I achieved a large milestone today in finally managing to group together the debugging methods in a way which remains compatible with the rest of the script.

What I mean by this is that I used the prototypes feature of Perl subroutines to allow for methods like:

return 1 if pretending;

(Notice how there are no parentheses after the pretending call), and

info "\tPerforming source update for g[$module]";

(Likewise no parentheses for the info method call).

Now, in retrospect I probably should have simply not used prototypes, at least for the output methods which would not be significantly less readable with parentheses. All the same however, prototypes were interfering with grouping these debugging routines into their own module.

This is because subroutine prototypes actually affect the Perl parser itself, and these prototypes are not exported by the normal Perl routines for exporting subroutines out of classes, i.e. a subroutine Debug::pretending() (with a prototype that is completely empty) would get exported to main as main::pretending (with no prototype at all). This would break code that used the pretending routine without parentheses since the Perl parser doesn’t know it is supposed to accept no arguments.

After beating my head on this problem off-and-on for awhile it finally occurred to me today that Perl is a “dynamic language”: Why couldn’t I just manually feed the appropriate declaration into the parser on-the-fly when necessary?

After some prototyping I came up with an import method that seemed to work:

my $pkg = shift;
my $caller = caller;
my @exports = qw(debug pretending); # etc...

# This loop is only slightly "magical". Basically to import functions
# into a different package in Perl, we can use something like:
# *PACKAGE::FUNCTION = \&SOURCE_PACKAGE::FUNCTION;
# where the *PACKAGE modifies the symbol table for that package.
#
# The extra part, which requires using eval, is to predeclare the
# subroutine with a prototype first.
# "sub foo($old_prototype);"

for my $fn (@exports) {
    my $prototype = prototype($fn);
    eval "sub ${caller}::${fn}(${prototype});\n" .
         "*${caller}::${fn} = \\&${pkg}::${fn};";
}

All that I’m really doing is reading in the prototype for each function that is exported by using the built-in prototype method, and then eval-ing a string the predeclares the exported subroutine with the appropriate prototype, and then assigns the implementation of that subroutine to the existing package’s implementation.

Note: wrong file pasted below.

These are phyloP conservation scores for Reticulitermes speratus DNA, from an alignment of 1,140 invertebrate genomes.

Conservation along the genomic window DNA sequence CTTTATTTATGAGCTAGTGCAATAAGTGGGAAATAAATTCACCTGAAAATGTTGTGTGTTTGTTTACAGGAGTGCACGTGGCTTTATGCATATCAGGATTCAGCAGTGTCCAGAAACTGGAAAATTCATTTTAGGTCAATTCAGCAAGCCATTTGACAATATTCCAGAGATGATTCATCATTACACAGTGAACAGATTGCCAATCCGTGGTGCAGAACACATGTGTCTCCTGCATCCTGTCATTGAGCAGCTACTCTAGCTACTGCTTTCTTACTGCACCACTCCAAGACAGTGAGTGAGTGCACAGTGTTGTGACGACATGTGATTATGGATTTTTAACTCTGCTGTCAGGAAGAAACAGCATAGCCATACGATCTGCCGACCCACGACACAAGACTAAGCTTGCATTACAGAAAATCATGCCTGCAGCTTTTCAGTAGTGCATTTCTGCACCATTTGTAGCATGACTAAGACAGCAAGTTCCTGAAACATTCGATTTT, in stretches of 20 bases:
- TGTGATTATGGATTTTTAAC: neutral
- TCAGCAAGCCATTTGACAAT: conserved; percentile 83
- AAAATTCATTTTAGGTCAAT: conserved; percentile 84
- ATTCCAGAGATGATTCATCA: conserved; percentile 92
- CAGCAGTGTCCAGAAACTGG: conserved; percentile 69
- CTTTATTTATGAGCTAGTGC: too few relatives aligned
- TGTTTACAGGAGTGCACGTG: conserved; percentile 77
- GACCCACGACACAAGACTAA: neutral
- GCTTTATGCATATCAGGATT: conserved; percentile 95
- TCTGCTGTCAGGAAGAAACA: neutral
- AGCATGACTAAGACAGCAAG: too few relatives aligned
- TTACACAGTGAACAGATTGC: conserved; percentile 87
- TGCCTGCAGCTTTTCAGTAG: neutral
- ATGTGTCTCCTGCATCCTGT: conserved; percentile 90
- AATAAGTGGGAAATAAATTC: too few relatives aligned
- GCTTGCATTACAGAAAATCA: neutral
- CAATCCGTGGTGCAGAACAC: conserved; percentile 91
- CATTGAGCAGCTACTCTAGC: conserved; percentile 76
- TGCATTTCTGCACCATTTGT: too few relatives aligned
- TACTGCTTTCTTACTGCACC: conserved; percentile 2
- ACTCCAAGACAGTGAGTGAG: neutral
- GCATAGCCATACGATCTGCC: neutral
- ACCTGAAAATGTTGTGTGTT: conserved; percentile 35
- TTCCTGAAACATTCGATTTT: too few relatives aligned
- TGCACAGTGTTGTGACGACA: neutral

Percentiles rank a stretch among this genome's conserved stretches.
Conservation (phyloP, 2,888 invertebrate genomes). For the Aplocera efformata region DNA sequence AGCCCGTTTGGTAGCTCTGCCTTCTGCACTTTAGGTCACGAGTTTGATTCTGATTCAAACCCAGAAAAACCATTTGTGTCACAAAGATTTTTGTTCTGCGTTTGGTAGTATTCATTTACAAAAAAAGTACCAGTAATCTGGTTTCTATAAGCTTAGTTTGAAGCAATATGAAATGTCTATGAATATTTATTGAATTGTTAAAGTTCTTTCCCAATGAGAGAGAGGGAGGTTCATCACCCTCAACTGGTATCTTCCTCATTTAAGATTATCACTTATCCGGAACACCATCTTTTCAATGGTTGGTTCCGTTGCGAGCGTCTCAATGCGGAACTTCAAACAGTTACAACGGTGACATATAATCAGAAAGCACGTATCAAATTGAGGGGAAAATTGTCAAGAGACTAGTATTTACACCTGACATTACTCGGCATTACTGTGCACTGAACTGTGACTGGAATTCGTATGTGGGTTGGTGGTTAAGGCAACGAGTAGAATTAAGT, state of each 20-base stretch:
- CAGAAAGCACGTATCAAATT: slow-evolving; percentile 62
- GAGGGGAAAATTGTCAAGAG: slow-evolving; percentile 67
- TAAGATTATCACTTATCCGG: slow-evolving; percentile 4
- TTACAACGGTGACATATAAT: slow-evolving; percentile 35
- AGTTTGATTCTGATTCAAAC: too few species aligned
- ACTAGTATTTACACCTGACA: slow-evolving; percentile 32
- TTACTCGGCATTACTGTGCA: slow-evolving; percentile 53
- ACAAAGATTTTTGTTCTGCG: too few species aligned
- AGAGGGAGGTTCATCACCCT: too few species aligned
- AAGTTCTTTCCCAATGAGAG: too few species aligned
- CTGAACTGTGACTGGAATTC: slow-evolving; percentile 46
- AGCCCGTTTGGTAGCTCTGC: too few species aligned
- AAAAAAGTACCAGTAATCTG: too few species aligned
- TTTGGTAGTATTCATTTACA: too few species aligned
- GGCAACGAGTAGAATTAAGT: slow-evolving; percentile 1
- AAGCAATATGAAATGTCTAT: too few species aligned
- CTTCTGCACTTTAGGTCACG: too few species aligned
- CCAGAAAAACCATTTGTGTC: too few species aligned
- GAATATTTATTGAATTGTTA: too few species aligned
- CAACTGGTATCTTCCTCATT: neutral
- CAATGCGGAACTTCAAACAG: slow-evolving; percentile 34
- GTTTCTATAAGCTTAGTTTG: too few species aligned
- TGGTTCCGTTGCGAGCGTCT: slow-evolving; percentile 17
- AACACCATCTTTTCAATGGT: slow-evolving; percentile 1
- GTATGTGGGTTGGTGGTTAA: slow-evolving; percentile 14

This exports the prototype information when the import method is *run*, but the Perl parser will parse as much of the file as possible before starting execution. So if we want the parser to be updated as well, we must force the new import method to be run as soon as possible, which can be done using the standard Perl BEGIN { ... } block, which runs the code inside of it as soon as it is encountered.

So in kdesrc-build, instead of having “use ksb::Debug;“, I have:

BEGIN {
    ksb::Debug->import();
}

And now everything is parsed (and run) just as before! I’ll likely still convert the code to not need this circumlocution at some point, but I thought it was at least technically interesting.

May you live in interesting times….

So, given the accelerating rate of KDE project migration to git.kde.org, I felt it was prudent to finally make a kdesrc-build release, for those who don’t follow kdesrc-build development in trunk.

So, kdesrc-build 1.12.1 is upon us (the link may be broken, I’ve just committed everything to svn, it should update within a few minutes of that). I probably shouldn’t have made it a mere +0.0.1 release, as it contains one notable large new feature, and several minor improvements besides the normal bugfixes.

The big deal is the module-set feature I discussed a couple of months ago. This allows for easy declaration of git-based modules in your .kdesrc-buildrc (which is good, as old Subversion modules are being migrated quickly now that 4.6 has been branched off of trunk).

However, it is not a long-term (or even a good medium-term) solution. To that end, the KDE sysadmins have been working hard on making a database of the projects available on git.kde.org, including what groups each repository falls under. Besides being needed to migrate some of the tools that we currently use with Subversion, it will be useful for allowing build scripts (such as kdesrc-build) to take a command to build e.g. “kdepim”, and figure out the full list of git repositories contained in the “kdepim” grouping.

The groups can themselves be contained within groups (in theory you’d be able to build all of extragear with a single command, although I’ll probably block groupings that large like kdesrc-build currently does to avoid users accidentally DoS-ing KDE resources).

That will be the next thing I start on. Hopefully finding good Perl libraries for parsing XML doesn’t take too long. ;)

The other thing I will be doing is migrating to git.kde.org myself. I’m not exactly sure when, but I already have the rules mostly written. Perhaps I’ll wrap everything up this weekend and move to git.kde.org myself.

Either way, let me know if there are issues with the new release (it’s been brewing for about a week so don’t say I didn’t give trunk users time to test! ;)

Happy building!

PS: Special side note, if you’ve been receiving messages about KSharedDataCache saying that “This cache is probably corrupt”, update kdelibs to either 4.6 branch or trunk, that bug should be fixed now…

Everyone is moving to git.kde.org

Except me that is… but only due to lack of rule-writing time.

But in the meantime, I’ve written some code to allow you to at least quickly declare KDE git modules to build. I’ve just committed it to trunk kdesrc-build (in kdesdk/scripts). This feature adds two options: